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Ultrathin designs reflect a safer future for motorists

by Will Venn

Drew Evans in the research lab.If you drive a new car in the next few years, when you check your side mirrors, take a close look; the reflection may appear courtesy of some cutting-edge technology developed by researchers at UniSA.

Dr Drew Evans is a research fellow whose expertise in ultrathin film technologies and work with the Thin Film Coatings Group at the Mawson Institute, has seen the development of plastic side mirrors designed to make cars both safer and more environmentally friendly.

“By developing a reflective thin film coating, which is less than the width of a human hair and which can be used on plastic, the application in cars has several advantages,” said Dr Evans.

“As soon as you replace glass with plastic you can effectively reduce by half the weight of the car mirror. This has a flow-on effect – the motor that adjusts the mirror can be made lighter as can the housing that encases the mirror.

“These weight savings add up to fuel savings which means the vehicle becomes more energy efficient.”

Environmental benefits are not the only advantage of using plastic mirrors.

“Plastic is inherently safe; the mirror is shatter proof. You can do things with plastic that you can’t do with glass. This gives car manufacturers freedom to redesign their cars around the fact they have this flexible material,” he said.

Dr Evans highlights the move in production from flat glass headlights to plastic headlights on cars as being instrumental for the development of more sleek, aerodynamically designed vehicles.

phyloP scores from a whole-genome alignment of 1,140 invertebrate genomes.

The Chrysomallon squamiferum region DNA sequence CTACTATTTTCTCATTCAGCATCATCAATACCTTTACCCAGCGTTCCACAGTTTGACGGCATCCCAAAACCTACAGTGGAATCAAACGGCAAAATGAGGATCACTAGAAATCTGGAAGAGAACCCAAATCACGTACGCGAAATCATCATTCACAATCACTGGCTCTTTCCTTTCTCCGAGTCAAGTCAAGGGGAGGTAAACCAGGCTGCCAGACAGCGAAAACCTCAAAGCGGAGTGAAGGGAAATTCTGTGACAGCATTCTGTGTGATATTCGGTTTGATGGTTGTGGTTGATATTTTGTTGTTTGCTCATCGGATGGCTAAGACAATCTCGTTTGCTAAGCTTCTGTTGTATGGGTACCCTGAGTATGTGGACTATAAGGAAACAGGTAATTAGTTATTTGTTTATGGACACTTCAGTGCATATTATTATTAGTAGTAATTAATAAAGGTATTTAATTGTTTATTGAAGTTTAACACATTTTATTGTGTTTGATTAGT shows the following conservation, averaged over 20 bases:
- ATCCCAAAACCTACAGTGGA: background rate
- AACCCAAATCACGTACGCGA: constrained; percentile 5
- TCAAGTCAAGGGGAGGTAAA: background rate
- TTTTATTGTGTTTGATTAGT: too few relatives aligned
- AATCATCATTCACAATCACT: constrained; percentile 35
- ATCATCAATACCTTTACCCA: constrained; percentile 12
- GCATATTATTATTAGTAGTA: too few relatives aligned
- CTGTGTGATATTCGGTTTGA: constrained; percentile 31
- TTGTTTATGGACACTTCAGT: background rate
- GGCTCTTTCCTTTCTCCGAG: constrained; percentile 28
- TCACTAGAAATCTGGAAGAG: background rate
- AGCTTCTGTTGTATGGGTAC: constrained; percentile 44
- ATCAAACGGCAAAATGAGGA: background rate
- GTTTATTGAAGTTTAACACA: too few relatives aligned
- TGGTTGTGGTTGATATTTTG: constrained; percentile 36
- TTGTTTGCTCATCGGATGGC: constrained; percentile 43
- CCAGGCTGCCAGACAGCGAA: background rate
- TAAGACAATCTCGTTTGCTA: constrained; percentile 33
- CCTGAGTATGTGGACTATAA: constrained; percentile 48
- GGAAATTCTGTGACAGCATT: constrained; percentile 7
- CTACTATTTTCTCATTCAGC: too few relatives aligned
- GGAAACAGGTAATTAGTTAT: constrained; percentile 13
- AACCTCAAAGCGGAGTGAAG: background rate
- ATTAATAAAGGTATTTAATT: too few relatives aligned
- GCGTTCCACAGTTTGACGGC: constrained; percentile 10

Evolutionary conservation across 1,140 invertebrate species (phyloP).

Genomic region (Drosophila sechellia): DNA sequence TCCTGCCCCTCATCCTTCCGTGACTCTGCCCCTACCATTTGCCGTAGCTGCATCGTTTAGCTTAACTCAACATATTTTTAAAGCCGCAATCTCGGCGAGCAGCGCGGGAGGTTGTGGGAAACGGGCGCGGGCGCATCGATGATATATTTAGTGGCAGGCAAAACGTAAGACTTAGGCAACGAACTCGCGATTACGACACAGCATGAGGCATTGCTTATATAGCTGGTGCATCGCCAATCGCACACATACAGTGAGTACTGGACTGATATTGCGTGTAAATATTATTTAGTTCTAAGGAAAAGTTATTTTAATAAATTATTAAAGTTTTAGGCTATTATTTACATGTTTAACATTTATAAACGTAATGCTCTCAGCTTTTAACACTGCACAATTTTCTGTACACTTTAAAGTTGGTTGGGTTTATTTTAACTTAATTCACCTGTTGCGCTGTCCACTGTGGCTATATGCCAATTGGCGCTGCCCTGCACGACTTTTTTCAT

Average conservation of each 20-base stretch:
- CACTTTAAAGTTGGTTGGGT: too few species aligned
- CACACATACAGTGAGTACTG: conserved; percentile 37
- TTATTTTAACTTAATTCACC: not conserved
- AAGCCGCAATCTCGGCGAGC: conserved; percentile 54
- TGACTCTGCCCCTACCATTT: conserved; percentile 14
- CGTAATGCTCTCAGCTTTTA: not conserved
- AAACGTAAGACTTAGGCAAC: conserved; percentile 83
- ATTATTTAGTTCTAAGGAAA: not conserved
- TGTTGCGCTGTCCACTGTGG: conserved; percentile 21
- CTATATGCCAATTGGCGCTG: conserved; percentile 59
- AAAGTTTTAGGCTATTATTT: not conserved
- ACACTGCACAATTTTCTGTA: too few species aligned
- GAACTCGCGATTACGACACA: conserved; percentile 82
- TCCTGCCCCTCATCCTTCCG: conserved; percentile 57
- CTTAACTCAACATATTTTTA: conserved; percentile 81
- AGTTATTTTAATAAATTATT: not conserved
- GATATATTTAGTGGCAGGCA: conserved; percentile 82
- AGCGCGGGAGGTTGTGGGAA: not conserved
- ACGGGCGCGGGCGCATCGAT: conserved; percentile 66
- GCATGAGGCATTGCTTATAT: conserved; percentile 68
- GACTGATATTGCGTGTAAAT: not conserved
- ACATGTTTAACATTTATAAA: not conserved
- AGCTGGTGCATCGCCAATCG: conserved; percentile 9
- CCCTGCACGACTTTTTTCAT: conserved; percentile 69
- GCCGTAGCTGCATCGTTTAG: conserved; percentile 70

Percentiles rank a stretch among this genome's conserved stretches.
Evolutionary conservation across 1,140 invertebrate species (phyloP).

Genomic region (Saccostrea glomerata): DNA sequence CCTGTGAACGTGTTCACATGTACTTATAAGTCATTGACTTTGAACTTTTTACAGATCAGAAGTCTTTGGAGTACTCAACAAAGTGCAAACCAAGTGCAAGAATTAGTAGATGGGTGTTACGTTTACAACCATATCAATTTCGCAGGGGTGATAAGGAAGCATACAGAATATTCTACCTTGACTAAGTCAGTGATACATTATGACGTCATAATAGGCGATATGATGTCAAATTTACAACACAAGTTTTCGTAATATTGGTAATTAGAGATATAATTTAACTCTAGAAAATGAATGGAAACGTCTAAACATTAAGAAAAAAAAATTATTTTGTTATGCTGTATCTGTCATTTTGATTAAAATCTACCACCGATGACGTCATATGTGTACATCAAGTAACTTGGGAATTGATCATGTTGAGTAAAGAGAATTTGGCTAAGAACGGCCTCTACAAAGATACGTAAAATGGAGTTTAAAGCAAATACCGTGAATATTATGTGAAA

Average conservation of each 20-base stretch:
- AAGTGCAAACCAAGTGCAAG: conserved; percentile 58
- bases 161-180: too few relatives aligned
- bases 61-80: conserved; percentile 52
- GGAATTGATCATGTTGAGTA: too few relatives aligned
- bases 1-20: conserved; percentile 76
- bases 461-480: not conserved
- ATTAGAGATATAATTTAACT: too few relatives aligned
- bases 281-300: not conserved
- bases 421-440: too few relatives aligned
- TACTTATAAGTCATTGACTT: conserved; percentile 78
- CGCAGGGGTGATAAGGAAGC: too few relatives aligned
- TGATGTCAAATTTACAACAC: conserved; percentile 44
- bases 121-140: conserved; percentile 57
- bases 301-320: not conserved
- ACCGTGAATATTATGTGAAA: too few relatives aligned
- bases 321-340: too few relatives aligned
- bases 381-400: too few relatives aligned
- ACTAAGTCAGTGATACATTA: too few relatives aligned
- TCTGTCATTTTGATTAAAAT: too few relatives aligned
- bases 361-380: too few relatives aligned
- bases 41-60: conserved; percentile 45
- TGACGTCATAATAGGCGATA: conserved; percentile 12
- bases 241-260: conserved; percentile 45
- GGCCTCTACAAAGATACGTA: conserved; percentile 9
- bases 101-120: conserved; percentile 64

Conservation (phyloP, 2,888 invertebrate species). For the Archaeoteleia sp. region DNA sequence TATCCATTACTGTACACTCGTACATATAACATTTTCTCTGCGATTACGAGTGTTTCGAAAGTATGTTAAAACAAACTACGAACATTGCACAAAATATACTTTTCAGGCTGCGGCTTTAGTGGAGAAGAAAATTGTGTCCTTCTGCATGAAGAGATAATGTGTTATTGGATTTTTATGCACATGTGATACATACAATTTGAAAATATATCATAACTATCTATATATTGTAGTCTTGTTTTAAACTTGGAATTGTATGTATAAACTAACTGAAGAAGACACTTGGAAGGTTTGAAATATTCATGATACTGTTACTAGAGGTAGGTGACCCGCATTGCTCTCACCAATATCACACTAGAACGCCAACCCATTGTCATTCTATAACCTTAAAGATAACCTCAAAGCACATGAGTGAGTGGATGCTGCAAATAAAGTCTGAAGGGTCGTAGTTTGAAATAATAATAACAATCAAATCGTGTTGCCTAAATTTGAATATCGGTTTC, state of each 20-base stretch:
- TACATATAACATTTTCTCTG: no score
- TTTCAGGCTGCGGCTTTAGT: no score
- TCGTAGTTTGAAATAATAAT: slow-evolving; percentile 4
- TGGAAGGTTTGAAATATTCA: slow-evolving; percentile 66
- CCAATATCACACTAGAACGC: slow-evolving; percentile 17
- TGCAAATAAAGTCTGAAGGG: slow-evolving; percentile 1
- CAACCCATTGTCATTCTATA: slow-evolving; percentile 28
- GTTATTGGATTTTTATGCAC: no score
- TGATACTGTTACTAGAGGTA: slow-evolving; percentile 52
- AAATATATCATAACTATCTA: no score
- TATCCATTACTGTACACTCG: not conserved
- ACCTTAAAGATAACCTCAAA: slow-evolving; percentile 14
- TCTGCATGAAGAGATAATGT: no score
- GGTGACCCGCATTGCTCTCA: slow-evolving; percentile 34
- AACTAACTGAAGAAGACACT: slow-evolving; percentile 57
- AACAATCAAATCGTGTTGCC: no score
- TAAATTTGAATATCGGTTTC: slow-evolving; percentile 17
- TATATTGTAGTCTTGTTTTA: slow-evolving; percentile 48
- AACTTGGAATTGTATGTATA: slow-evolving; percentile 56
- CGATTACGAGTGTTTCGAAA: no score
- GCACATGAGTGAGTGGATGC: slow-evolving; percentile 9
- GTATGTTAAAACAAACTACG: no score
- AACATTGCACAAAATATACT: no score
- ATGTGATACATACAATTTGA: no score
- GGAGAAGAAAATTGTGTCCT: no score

“This change was possible due to the moulding properties of plastic and the same analogy can now be applied to side mirrors,” he said.

By working in collaboration with industry partner SMR Automotive, the first commercial roll-out of side mirrors using the thin film coating technology is due in the US in the next few months.

“It will take about 18 months to two years to see its uptake in the consumer market place and we have confidence the product will be taken up,” said Dr Evans.

Earlier this year, Dr Evans was a finalist in the SA Science Excellence Awards and won a People’s Choice Award in recognition for his work in thin film coatings, particularly the development of the thin film mirror from design inception to product development and commercialisation.

“Our expertise is putting coatings on plastic; these don’t necessarily have to be reflective, another stream of our work is developing polymers that conduct electricity,” he said.

“When you put these onto flexible plastics they can be used in mobile phone technology, flat panel displays and solar cells.”

Dr Evans’ research, at the new $50 million Materials and Minerals Science Building and Plasso at Mawson Lakes campus, has also proved encouraging to undergraduate students.

“Being in an environment like this, where there are floor to ceiling glass laboratories, is fantastic,” he said.

“The philosophy of the M2 building is to create a portal from undergraduates to postgraduates; you can see the inspiration it gives to the next generation of scientists coming through, to see you do something.

“Science is not about being stuck in a dark lab somewhere, doing some experiment that doesn’t mean anything. You can see that we’re doing fundamental science that has real world applications.”